Martha Murphy is a non-fiction author, editor, book coach, and writing teacher. Her work covers a broad spectrum of topics: food and the people who bring it to us, life in out-of-the-way places, artists and the creative process, health, and the world of healthcare/medicine in the U.S. today. Her writing has been recognized with national and regional awards and featured in diverse publications, and her books have won praise in reviews across the country and enjoyed popular success. Martha has been interviewed about her work on NPR, the Food Network, and numerous network affiliates. In addition to her own writing, Martha specializes in developing book proposals for non-fiction writers, and has lead workshops at the annual Harvard Medical School Writers' Conference.
Jacob Nelson is a Master's Degree candidate in the Graduate English program at the University of Rhode Island. He earned his B.A. in Secondary Education from Saint Louis University. He currently teaches English at Stonington High School and writes poetry in his free time.
Lisa Tener, book writing coach and author, helps aspiring authors write a nonfiction/how-to book and get published. Her clients have been published by many top publishers including Random House, Simon & Schuster, Scribner's and featured on the CBS Early Show, The Oprah Winfrey Show, CNN, Good Morning America and others. Lisa has been interviewed on ABC World News and PBS-TV, and in many national publications. Lisa serves on the faculty of the Harvard Medical School CME publishing course. She blogs at www.LisaTener.com/blog and is currently working on a book with Rusty Shelton to help authors develop their online platform.
Nicki Toler's essays, reviews, and other nonfiction pieces have appeared in a variety of publications. Her monthly "Just a Thought" column ran for years in East Greenwich Magazine, and her fiction and non-fiction work have been featured in the Rhode Island Writers' Circle Anthology. A Web editor at the University of Rhode Island, she is a co-editor of The Ocean State Review.
Tom Verde is an award-winning journalist who has travelled extensively throughout the Middle East, Africa, and Europe as a travel writer in addition to reporting on the history and culture of Islam and early Christianity. His work has appeared in a host of publications including The New York Times, the Boston Globe, Newsweek, Travel and Leisure, National Geographic Adventure, Biblical Archaeology, and Saudi Aramco World as well as on NPR and the BBC. He first became interested in Islam and the Middle East after retracing the ancient frankincense trade route across the Arabian Peninsula for a documentary series for Public Radio International. He holds a B.A. in English from the University of Rhode Island and an M.A. in Islamic Studies and Christian-Muslim Relations from Hartford Seminary.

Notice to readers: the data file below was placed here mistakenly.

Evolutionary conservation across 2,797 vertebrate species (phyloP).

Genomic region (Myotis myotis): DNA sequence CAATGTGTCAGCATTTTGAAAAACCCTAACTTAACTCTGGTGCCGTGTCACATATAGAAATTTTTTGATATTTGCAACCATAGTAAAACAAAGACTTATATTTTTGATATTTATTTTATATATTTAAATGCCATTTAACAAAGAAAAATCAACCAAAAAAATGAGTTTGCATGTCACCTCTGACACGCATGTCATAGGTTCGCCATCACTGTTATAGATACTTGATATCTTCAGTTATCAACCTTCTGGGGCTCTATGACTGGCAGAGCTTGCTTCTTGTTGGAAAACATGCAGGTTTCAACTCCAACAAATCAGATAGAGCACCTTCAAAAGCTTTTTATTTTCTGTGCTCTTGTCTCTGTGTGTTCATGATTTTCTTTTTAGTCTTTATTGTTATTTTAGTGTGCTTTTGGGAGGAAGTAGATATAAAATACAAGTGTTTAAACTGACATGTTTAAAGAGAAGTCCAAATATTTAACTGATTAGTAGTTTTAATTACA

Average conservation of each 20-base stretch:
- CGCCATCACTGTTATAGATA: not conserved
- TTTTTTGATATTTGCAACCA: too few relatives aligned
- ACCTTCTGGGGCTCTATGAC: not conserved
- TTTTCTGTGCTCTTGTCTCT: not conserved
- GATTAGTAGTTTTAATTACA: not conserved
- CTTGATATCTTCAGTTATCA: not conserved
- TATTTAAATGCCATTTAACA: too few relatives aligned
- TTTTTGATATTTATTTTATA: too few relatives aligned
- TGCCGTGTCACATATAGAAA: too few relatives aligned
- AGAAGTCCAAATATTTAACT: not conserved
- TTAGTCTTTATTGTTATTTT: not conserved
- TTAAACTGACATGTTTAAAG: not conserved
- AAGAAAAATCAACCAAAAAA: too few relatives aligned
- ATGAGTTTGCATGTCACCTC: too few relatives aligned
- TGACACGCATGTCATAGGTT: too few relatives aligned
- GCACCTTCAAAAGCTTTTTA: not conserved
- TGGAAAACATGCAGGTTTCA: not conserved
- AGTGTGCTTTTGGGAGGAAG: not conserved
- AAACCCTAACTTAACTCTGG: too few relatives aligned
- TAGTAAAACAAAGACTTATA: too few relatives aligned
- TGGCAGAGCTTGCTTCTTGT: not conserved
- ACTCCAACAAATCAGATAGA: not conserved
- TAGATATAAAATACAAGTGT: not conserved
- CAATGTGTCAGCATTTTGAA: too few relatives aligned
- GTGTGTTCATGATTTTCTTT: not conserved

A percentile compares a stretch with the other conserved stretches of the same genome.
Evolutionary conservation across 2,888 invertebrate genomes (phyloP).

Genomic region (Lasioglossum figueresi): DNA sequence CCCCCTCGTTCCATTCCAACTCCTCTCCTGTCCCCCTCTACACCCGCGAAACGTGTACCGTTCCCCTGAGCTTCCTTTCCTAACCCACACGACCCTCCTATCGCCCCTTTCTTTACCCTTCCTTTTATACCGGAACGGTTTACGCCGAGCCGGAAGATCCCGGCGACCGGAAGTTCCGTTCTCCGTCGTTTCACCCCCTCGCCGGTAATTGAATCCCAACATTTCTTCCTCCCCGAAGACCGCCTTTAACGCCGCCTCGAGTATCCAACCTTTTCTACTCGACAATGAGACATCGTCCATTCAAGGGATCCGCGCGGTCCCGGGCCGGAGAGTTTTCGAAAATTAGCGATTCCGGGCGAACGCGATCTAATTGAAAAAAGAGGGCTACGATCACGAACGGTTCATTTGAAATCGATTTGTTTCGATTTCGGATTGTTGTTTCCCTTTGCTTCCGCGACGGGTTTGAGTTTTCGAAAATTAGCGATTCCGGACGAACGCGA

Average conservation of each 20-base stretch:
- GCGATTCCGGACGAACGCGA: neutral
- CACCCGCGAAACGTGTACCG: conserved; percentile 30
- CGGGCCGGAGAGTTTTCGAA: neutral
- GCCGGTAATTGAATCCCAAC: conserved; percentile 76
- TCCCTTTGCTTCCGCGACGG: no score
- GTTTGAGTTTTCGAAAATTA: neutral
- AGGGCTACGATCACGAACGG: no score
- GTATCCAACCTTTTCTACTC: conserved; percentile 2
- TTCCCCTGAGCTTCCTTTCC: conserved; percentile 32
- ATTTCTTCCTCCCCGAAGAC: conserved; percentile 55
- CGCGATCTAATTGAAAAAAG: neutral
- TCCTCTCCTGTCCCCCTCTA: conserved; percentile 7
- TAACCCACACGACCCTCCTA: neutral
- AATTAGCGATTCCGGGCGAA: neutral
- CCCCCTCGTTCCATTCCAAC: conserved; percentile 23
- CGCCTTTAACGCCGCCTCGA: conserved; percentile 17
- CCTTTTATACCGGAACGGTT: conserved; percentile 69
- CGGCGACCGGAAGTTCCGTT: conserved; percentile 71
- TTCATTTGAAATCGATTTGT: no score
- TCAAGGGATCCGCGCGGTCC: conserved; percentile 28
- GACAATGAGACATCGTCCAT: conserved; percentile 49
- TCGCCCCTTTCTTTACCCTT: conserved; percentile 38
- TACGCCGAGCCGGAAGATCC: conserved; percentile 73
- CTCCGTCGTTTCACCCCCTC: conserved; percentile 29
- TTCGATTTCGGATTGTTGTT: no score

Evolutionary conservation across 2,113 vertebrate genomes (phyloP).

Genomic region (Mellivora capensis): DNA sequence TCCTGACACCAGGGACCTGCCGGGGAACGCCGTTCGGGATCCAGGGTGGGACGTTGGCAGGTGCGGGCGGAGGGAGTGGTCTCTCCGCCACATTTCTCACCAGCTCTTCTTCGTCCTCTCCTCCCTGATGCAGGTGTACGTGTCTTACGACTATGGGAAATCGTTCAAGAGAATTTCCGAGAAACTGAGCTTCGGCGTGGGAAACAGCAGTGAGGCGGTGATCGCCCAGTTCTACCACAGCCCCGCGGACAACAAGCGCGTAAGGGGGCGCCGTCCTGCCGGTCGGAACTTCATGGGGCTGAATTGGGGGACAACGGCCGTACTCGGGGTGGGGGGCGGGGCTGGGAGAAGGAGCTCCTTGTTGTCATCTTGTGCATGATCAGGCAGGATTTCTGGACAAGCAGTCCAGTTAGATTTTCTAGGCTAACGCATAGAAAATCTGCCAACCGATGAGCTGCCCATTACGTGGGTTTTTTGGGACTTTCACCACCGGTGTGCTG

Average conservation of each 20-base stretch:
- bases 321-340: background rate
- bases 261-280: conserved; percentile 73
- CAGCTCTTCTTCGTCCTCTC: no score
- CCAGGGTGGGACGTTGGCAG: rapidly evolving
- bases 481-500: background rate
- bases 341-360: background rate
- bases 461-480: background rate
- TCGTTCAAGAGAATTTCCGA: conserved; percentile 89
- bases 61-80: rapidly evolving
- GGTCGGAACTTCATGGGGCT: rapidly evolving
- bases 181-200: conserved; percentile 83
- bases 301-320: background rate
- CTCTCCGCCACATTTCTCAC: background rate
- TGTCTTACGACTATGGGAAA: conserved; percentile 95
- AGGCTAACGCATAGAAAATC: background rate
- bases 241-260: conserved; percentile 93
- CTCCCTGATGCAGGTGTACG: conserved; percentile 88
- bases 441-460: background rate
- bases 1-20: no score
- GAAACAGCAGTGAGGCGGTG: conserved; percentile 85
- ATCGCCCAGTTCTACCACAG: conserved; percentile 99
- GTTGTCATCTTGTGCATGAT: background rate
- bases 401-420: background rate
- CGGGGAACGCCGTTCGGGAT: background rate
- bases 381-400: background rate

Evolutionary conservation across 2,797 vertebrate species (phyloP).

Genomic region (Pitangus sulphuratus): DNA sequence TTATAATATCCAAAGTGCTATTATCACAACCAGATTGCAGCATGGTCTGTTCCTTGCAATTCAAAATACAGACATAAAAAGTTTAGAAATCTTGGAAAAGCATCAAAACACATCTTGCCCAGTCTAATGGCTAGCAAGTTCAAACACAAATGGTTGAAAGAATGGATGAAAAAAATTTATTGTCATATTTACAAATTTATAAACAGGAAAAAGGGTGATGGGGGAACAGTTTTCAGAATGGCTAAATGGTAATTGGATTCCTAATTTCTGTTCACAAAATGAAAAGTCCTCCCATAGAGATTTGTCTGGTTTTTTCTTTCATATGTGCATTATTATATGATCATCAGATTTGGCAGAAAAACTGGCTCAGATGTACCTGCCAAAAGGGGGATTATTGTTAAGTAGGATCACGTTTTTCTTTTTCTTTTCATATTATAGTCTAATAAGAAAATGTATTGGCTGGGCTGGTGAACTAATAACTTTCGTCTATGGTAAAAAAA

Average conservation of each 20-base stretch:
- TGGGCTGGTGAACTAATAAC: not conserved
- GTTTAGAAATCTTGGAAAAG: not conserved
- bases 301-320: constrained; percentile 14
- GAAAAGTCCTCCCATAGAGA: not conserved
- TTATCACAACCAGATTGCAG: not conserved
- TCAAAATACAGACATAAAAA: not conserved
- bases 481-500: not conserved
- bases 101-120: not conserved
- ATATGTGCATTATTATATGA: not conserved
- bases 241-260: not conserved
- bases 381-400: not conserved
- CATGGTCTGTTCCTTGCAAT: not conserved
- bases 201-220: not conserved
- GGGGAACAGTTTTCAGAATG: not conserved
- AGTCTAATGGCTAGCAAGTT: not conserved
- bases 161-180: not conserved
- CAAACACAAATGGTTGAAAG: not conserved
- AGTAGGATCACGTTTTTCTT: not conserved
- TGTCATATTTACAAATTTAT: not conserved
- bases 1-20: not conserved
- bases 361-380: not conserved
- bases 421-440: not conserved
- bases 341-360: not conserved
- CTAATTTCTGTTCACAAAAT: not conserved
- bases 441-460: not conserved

Jan Wenzel is a late bloomer. She returned to college in her 40s to earn an English degree in 1987, wrote for a weekly newspaper, and then freelanced for a couple of years, which sounds exciting if not profitable. She switched to public relations in 1991 when she joined the University of Rhode Island's Department of Communications and Marketing. Since then, she has written hundreds of press releases and features for the alumni magazine. She also has experience in video scripts and advertising copy. Although the petals on her flower are beginning to droop, she expects that a novel or a nonfiction book, poems, or essays may still be germinating.
Crystal Wilkinson is the author of two collections of stories, Blackberries, Blackberries, winner of the 2002 Chaffin Award for Appalachian Literature and Water Street, a finalist for both the Orange Prize for Fiction and the Hurston/Wright Legacy Award. Both books are published by Toby Press. She lives in Lexington, Kentucky, and teaches writing and literature in the BFA in Creative Writing Program at Morehead State University and the MFA in Creative Writing Program at Spalding University. She and her partner Ron Davis edit Mythium, a literary journal celebrating writers of color and the cultural voice.
Max Winter, a graduate of UC Irvine's MFA program and a recipient of a 2011 RISCA Merit Fellowship in Fiction, lives in Providence with his wife and son. He also teaches writing at the University of Rhode Island and co-edits The Ocean State Review. He thinks people shouldn't check out with their sunglasses on and that there's no such thing as ?!